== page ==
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01-14-2014, 05:17 PM (This post was last modified: 01-14-2014 05:21 PM by brtmchl.)
Post: #35
RE: The Surratt Courier
I just received my Surratt Courier yesterday. Dave, your article was amazing! My interest was peaked the moment I started reading about the knockers. Great job again and I do hope a restoration project can be made.

I obviously meant door knockers earlier.

" Any man who thinks he can be happy and prosperous by letting the American Government take care of him; better take a closer look at the American Indian." - Henry Ford
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01-14-2014, 06:15 PM
Post: #36
RE: The Surratt Courier
I received it today, kudos, Dave!! This was one of the topics that I had in advance expected to find less interesting, but you made it interesting! And your style is always a pleasure to read!
I wonder if G. Brown's way to emmigrate (or immigrate from the other point of view) was a very unique fate or if similar accidents happened more often. What a nightmare that must have been to see the ship depart!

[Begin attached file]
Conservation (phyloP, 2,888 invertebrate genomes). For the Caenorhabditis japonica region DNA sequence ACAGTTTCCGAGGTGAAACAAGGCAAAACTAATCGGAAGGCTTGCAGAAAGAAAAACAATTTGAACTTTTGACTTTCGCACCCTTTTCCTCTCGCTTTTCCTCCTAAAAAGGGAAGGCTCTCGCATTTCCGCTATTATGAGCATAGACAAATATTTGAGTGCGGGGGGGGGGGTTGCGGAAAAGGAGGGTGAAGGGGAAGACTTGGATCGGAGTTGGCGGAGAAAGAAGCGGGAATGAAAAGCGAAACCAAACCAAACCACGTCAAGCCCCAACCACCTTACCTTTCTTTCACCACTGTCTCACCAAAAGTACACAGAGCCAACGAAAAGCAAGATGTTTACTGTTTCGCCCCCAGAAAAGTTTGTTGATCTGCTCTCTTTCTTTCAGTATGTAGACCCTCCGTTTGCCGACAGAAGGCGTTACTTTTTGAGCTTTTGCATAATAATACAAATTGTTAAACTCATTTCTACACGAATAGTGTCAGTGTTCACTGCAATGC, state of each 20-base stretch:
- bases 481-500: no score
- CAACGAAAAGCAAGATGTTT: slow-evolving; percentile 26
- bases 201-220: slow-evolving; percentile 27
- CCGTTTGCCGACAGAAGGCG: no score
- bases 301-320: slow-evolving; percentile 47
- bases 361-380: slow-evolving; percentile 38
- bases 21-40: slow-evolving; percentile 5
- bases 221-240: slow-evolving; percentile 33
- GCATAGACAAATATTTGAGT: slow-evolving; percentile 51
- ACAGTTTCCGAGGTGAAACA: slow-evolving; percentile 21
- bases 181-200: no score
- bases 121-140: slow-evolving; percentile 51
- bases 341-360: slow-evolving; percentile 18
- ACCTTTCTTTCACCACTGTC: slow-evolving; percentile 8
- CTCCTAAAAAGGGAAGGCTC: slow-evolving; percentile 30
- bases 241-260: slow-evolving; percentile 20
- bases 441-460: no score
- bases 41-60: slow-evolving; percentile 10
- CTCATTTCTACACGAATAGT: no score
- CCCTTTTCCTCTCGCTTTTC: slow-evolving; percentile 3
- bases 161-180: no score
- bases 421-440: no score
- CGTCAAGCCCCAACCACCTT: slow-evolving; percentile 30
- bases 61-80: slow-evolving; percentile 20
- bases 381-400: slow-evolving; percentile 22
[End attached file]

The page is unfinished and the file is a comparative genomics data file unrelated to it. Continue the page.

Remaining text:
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01-20-2014, 04:07 PM
Post: #37
RE: The Surratt Courier
I received my Jan. issue a few days ago and Dave's article is wonderfully informative. As he points out, Rich Hill has a "rich" historical heritage without the Booth visitation. To look at the house today one would never know the significant ties it has to our country's founding.

Dave includes photos of portraits of Dr. Gustavus Brown and his wife and also of Rev. Richard Brown and his wife. Has the Smithsonian ever done an article tying these to the history of Rich Hill and the need for it's rescue?

Could not the 1.5 million be raised from private funds? If not, a loan of private funds in that amount to complete the renovation. When the renovation is complete the " reverter clause " would be removed. Then the Society could apply for state and federal monies to pay it back.
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01-20-2014, 06:46 PM
Post: #38
RE: The Surratt Courier
Negotiations are continuing, and it is my understanding that local government is taking part in them. Many people are waking up to the fact that the history doesn't just revolve around Booth's and Herold's visit. Samuel Cox was part of spurring Charles County and Southern Maryland back to life economically after the Civil War by working to get a railroad into the area.